(First in a series of messages from Judges)


            This morning we begin a new series of messages from the Old Testament book of Judges.  We’re not sure who wrote this book.  Samuel has been suggested as a possible author, but we simply don’t know.  The events of the book begin after the death of Joshua and progress to just before the ministry of Samuel and Israel’s first king, Saul.  Up to this point God has repeatedly shown to the Jews his faithfulness and his power.  He has miraculously brought the Jews out of Egypt and faithfully preserved them during their 40 years in the desert.  He has begun to show his military might by driving out the first of the Canaanite nations before the Jews.  He has displayed his dazzling power and sufficiency by bringing down the seemingly impenetrable walls of Jericho without the aid of one arrow or siege ramp.  He had shown again and again that he would be faithful to drive out these foreign nations from the Promised Land as long as his people looked to Him and trusted in Him.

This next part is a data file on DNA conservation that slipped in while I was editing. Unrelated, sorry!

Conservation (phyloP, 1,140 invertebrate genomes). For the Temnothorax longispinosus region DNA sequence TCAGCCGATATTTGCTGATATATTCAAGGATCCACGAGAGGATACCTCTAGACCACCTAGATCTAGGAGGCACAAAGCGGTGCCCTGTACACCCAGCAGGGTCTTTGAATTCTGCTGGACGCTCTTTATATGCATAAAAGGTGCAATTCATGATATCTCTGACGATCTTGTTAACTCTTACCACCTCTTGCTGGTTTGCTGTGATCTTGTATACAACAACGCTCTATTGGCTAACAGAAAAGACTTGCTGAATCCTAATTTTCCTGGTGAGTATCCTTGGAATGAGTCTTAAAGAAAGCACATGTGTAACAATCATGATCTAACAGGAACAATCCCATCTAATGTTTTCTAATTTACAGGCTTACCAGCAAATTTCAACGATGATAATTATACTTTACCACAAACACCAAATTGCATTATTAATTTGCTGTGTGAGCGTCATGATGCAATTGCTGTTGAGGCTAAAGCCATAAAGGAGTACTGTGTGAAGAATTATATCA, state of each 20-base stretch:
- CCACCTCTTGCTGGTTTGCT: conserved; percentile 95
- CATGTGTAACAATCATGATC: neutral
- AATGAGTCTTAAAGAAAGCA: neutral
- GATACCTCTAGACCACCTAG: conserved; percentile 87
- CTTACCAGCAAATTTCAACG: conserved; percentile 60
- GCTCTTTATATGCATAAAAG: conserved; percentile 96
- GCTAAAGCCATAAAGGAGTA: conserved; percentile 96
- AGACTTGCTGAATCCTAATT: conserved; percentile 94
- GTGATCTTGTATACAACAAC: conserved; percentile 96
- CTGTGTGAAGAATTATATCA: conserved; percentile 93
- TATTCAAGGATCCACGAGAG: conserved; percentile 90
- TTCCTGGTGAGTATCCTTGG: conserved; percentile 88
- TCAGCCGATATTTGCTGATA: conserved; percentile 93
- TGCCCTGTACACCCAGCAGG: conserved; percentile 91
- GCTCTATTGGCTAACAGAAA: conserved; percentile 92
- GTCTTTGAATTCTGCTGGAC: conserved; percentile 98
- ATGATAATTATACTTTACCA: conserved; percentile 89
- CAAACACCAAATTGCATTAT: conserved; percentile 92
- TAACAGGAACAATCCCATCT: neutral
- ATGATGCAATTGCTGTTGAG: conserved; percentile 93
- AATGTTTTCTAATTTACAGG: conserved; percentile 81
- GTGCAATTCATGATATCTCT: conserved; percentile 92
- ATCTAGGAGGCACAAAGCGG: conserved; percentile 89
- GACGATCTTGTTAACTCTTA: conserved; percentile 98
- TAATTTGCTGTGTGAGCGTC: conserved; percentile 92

However, as time passes and Joshua nears the end of his life, the zeal of the Jews to  finish taking possession of the Promised Land begins to wane.  Three of the twelve tribes had already conquered their territory on the east side of the Jordan, but after their initial success the Jews don’t seem to have much urgency in moving to the other land occupied by the Canaanites west of the Jordan river.  They had apparently lost some of their original intensity and zeal for conquest.  In Joshua chapter 18:3 we read, “So Joshua said to the Israelites: “How long will you wait before you take possession of the land that the LORD, the God of your fathers, has given you?  In the final chapter of Joshua, the Jews renew their covenant relationship with Yahweh and vow to remain faithful to Him.  They agreed to throw away the statues of the foreign gods that have already made their way into their belongings and they vow to never turn away from Yahweh to serve any other foreign god.  When the book of Judges opens they are preparing to move into the Promised Land on the west side of the Jordan in obedience to the Lord’s command to destroy the current pagan inhabits of the land.  They are preparing to go into the Promised Land tribe by tribe to take possession of the specific allotment of land God had promised to each of them.  That is where we meet them as we move into the book of Judges.